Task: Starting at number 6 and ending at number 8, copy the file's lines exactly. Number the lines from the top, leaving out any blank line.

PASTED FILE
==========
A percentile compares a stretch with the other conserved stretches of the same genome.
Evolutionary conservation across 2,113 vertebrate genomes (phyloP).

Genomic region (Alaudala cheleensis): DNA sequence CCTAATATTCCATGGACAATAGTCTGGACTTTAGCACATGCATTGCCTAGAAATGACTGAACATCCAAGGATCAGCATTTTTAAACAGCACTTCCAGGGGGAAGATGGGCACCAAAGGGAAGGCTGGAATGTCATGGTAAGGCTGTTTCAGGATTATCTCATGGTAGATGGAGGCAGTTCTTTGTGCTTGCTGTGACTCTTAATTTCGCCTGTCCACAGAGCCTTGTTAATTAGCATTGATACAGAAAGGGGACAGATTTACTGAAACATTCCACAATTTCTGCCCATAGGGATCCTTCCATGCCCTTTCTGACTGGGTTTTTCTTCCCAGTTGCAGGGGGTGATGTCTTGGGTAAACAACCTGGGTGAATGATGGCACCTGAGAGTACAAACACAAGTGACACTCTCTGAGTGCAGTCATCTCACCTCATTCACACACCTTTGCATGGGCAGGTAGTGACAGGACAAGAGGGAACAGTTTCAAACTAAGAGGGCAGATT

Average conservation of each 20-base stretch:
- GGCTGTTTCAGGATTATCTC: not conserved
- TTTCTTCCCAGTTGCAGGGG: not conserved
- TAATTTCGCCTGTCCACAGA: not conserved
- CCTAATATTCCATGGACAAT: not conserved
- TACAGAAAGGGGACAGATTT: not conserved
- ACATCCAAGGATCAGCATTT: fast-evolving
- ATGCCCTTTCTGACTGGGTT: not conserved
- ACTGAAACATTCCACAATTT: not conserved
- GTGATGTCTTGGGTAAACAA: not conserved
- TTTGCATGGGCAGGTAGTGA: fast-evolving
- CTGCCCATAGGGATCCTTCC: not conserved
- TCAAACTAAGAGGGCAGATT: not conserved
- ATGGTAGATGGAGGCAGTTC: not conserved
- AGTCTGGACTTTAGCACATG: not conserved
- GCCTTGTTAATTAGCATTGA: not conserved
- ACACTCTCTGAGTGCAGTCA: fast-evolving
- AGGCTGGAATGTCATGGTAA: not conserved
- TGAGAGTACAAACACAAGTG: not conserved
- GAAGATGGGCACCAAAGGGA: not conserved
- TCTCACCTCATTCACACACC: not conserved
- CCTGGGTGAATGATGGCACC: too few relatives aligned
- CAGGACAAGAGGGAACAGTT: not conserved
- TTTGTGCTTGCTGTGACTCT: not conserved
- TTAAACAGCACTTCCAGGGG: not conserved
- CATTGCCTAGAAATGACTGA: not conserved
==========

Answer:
- TTTCTTCCCAGTTGCAGGGG: not conserved
- TAATTTCGCCTGTCCACAGA: not conserved
- CCTAATATTCCATGGACAAT: not conserved